Brazil’s state-run oil company Petrobras urged a U.S. judge to throw out an investors’ class action lawsuit claiming a multibillion-dollar bribery scandal overvalued it for years.
Speaking at a hearing in federal court in New York, Petrobras lawyer Roger Cooper said the company itself was a victim of the fraud, which he said was orchestrated by a handful of individuals.
But the investors filing the case, who claim US$ 98 billion of its stocks and bonds were artificially inflated by Petrobras overstating the value of some of its major projects, argued there is no way company executives could have been in the dark.
“This is a vast fraud taking place possibly over two decades, and everyone is asking the court and the public to believe, ‘We didn’t know,'” said Jeremy Lieberman, a lawyer for the investors. “The question we would ask is: can they be serious?”
The hearing on the lawsuit, filed in December, came amid the largest corruption investigation in Brazilian history into what authorities say was a years-long scheme involving price-fixing, bribery and political kickbacks.
Prosecutors have charged dozens of senior executives at a number of Brazilian companies sending shockwaves through the country’s economy and sending President Dilma Rousseff’s popularity to all-time lows.
U.S. District Judge Jed Rakoff did not rule on Petrobras’ request but said he would do so within two weeks. The judge asked several questions during the hearing but did not indicate how he was leaning.
Cooper told Rakoff that the company was unaware of the alleged fraud, even if a few high-ranking employees were involved. “The knowledge of those co-conspirators cannot be imputed to the company,” he said.
The probe has continued to widen, with a prosecutor in Brazil saying on Tuesday it could extend to utility Eletrobrás and several foreign companies.
Brazilian authorities last week detained the head of construction company Odebrecht SA, and the CEO of builder Andrade Gutierrez.
A British pension fund, Universities Superannuation Scheme, is leading the plaintiffs, who seek to bring claims on behalf of anyone who purchased U.S. shares or bonds in Petrobras from January 2010 to March 2015.
Petrobras in April took a US$ 17 billion write-down partially related to the bribery scandal. Lieberman said the investors remain skeptical that the losses tied to the scheme have been fully divulged. The company’s value has collapsed to approximately US$ 60 billion, after nearing US$ 300 billion in 2008.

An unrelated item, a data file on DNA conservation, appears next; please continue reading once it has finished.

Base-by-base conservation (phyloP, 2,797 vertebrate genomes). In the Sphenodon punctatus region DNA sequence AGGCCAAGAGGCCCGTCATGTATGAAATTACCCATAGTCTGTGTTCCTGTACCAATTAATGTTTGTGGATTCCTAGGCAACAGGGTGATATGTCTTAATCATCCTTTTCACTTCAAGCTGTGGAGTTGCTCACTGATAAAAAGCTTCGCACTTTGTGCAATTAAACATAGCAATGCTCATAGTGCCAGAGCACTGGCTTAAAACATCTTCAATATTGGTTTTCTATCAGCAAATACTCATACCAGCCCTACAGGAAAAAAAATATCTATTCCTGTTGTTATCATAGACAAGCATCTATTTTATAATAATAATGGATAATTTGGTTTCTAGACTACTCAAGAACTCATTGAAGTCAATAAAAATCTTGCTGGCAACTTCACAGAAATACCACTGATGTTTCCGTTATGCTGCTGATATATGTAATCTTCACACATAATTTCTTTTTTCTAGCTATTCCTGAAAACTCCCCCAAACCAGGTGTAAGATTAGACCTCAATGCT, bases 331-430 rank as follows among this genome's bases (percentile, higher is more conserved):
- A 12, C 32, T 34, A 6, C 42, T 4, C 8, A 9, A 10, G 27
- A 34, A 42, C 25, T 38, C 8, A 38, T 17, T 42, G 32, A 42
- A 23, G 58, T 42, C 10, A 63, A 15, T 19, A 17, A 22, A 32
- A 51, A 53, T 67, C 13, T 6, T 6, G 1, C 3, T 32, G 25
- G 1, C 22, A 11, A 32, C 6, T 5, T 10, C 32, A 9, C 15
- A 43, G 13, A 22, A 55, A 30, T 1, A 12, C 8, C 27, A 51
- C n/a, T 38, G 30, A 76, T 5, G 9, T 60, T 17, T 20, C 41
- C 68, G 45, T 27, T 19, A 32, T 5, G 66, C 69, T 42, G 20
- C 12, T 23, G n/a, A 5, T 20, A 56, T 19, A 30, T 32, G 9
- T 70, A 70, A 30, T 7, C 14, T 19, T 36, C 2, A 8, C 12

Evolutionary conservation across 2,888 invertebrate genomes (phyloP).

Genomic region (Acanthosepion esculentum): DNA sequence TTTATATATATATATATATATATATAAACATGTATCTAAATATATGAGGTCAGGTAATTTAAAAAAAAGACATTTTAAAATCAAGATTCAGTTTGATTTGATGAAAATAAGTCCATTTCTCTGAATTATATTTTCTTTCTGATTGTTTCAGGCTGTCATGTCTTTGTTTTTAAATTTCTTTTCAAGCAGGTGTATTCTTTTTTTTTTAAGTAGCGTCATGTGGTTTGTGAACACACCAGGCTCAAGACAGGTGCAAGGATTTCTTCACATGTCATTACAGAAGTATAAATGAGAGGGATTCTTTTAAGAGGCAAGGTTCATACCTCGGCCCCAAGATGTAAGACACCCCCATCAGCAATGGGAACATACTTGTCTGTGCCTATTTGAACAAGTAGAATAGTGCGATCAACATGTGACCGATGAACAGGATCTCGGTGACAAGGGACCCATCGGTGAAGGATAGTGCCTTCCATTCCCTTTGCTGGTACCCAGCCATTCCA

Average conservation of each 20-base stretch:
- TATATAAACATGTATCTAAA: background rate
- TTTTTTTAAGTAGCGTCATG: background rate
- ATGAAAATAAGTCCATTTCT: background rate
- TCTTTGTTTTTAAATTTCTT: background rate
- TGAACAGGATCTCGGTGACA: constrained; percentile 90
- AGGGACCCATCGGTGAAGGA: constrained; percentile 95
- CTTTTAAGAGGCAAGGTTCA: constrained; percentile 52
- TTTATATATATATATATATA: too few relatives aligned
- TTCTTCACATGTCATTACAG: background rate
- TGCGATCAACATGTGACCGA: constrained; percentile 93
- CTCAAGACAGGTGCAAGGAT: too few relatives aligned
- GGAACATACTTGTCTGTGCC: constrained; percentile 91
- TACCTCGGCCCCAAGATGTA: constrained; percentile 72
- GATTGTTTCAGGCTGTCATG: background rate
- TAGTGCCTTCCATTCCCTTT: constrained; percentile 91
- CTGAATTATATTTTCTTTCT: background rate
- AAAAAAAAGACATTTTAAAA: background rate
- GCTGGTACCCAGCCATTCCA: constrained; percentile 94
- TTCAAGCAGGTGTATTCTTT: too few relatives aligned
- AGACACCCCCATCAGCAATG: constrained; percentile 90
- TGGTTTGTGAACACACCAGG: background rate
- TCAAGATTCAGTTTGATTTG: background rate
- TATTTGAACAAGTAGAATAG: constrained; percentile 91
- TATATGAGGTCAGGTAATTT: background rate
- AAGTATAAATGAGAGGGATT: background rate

Rousseff in Washington and Silicon Valley
Ambassador Carlos Antonio Paranhos, Secretary-General of Brazil’s Ministry of Foreign Relations, that Brazilian President Dilma Rousseff’s visit to the United States should mark a revival of bilateral political dialogue between the two countries. After alleged US spying on Brazil in 2013, Rousseff canceled a state visit to the country.
According to Paranhos, the episode has been overcome and should not be raised again. He pointed out that the official presidential visit to the US will advance business partnerships.
“We’ll be talking to business leaders to show that Brazil is taking the austerity policy and infrastructure investment program seriously. Brazil is interested in driving more US investment in this area and expanding exports to the US,” he said.
Two weeks ago, Brazil’s government announced a new private concessions plan for projects in infrastructure and logistics worth about US$ 64 billion. During her visit to the US, Rousseff and her delegation will promote business opportunities to US business leaders.
Another discussion according to Paranhos is on Brazil potentially joining Global Entry, a fast-track border clearance program for regular travelers (such as business people) arriving in the United States. Under the proposal, US authorities would pre-approve qualified travelers so they can simply show their passport to a scanner upon arrival. Negotiations to extend the system to Brazilians are well under way, according to Paranhos.
The two countries will also sign a declaration on greenhouse gas reduction commitments as a contribution to the success of the UN Conference of the Parties on Climate Change (COP-21) in Paris in December.
Dilma Rousseff will attend appointments with business owners in New York and a work meeting with President Barack Obama in Washington. The trip ends with visits to the headquarters of Google, Inc., NASA’s Research Center, and Stanford University in California. Her return to Brazil is on July 2.